‘The Minority will have their say but the Majority will have their way’ is a major fulcrum of parliamentary democracy.
It is currently playing out at Parliament House in South Africa where the committee reviewing the State Prosecutor’s report on the controversial R246 million security upgrade of President Jacob Zuma’s private house at Nkandla is sitting.
All five opposition parties in the House – the Economic Freedom Fighters, the Inkatha Freedom Party, the Congress of the People, the Freedom Front Plus and the Democratic Alliance – have boycotted the sittings of the committee for the past one month but the African National Congress members still form a quorum and are sitting.
The cause of the impasse is the refusal of the ANC to either invite President Zuma or other witnesses to face the committee or to refund part of the R246 million state funds spent on his private residence as recommended by the State Prosecutor Ms Thuli Madonsela.
But the SA opposition does not give up easily. They insisted the committee of the Whole House vote on the issue.
The leader of the DA Parliamentary leader Mmusi Maimane introduced a motion including a call to allow Public Protector Madonsela to brief the committee and to uphold her directive that Zuma repay some of the R246 million spent on upgrades to Nkandla.
“President Zuma can’t run away from accountability,” he pleaded.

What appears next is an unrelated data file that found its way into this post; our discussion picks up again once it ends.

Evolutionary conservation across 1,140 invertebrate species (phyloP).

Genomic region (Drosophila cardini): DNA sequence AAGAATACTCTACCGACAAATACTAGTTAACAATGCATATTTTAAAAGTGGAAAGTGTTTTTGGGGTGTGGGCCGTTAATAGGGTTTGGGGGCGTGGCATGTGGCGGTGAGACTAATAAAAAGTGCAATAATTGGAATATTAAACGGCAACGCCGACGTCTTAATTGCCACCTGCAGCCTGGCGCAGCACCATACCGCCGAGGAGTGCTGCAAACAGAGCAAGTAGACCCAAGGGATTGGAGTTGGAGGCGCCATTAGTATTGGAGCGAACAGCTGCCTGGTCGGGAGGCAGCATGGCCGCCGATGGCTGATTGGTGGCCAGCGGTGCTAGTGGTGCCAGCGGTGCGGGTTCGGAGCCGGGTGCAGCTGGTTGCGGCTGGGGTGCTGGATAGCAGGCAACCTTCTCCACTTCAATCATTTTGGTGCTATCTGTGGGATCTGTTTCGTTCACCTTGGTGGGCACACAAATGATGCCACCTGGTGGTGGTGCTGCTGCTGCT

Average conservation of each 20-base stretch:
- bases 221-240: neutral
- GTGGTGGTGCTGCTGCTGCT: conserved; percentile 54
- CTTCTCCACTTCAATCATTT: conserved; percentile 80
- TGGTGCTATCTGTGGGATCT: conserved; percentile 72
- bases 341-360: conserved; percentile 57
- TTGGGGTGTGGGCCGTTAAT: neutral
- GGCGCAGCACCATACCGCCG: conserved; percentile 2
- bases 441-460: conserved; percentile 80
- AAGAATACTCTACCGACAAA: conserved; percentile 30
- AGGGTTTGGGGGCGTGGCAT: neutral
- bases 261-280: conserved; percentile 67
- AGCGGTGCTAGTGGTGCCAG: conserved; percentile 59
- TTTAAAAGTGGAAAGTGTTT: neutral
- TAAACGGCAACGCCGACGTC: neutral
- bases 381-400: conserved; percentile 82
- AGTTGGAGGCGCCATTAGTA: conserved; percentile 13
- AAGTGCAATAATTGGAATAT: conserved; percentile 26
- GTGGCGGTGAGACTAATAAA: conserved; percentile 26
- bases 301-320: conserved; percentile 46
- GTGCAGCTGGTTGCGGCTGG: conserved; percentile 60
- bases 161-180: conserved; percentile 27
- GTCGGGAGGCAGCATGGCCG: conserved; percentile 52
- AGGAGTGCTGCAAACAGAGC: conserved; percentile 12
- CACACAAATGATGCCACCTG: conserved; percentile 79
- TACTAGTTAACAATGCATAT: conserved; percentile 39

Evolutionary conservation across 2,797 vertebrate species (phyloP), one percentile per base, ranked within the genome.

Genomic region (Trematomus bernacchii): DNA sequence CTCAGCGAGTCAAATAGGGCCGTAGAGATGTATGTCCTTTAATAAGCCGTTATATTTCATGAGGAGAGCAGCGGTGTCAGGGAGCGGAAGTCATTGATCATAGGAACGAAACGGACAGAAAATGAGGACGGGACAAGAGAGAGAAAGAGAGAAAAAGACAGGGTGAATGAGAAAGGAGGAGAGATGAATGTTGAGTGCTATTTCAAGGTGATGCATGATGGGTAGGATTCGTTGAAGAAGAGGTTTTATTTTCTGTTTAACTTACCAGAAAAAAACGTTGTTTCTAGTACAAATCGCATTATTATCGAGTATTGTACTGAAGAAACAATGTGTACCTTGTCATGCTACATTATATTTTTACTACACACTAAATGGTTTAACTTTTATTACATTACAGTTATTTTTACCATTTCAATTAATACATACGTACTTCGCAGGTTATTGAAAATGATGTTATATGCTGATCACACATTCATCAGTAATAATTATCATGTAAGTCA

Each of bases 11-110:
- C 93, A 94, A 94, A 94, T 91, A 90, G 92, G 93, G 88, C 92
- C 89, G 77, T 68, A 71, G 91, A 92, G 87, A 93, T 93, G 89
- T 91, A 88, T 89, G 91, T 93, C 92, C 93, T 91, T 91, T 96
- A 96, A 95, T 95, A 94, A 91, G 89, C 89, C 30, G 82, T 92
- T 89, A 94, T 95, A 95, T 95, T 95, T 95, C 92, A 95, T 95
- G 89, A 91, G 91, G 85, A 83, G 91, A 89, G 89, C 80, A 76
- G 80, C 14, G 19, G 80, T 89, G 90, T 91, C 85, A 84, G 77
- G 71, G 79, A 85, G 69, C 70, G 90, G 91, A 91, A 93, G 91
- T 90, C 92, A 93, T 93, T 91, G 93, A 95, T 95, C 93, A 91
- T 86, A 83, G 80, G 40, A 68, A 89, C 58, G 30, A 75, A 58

The EFF, IFP, CotP and FF Plus backed the motion. Like the DA, they said they would return to the committee if the motion was adopted.
But the majority ANC would have none of it. They voted it down by 180 to 99 votes, with one abstention.
The opposition motion was moved as an amendment to a motion tabled by the ANC to extend the lifespan of the committee, which was due to expire last Friday, until November 14.
The extension was adopted by the House, but the committee is likely to continue without the opposition parties as they made their return contingent on the revised mandate rejected by the ANC.
EFF spokesman Mbuyiseni Ndlozi termed the committee “an ANC affair” which might as well sit at the ruling party’s headquarters in Luthuli House in Johannesburg, rather than the legislature.
Addressing the chamber, he said Zuma had to answer a single question: “When will he pay back the money?”
FF Plus MP Corne Mulder said it was sad that the ANC had refused to call a single witness, never mind the president, and to get an independent legal opinion on Zuma’s stated insistence that Madonsela’s findings were not binding on him.
“This flies in the face of the Constitution”, the opposition argued, with Mulder warning: “South Africa and the rest of the world will take note that you are not prepared to do what the Constitution says.”
The ANC said the opposition’s motion was a frivolous attempt to force an argument that it had lost in the committee itself.
“It is not late for them to come back to the ad hoc committee and make a contribution instead of howling and entertaining us with their endless stunts from the outside,” ANC Chief Whip Stone Sizani said in a statement.
The committee, which still has a quorum despite the opposition boycott, was expected to adopt a draft report earlier this month but parliamentary content advisers asked for more time to prepare it.
All indications are that the report will absolve Zuma from responsibility for the cost of a so-called security upgrade to his homestead in Nkandla escalating to R246m.
ANC MPs have argued that the president could not have known that the project spiraled out of control and said suggestions that he should reimburse the state were “absurd”.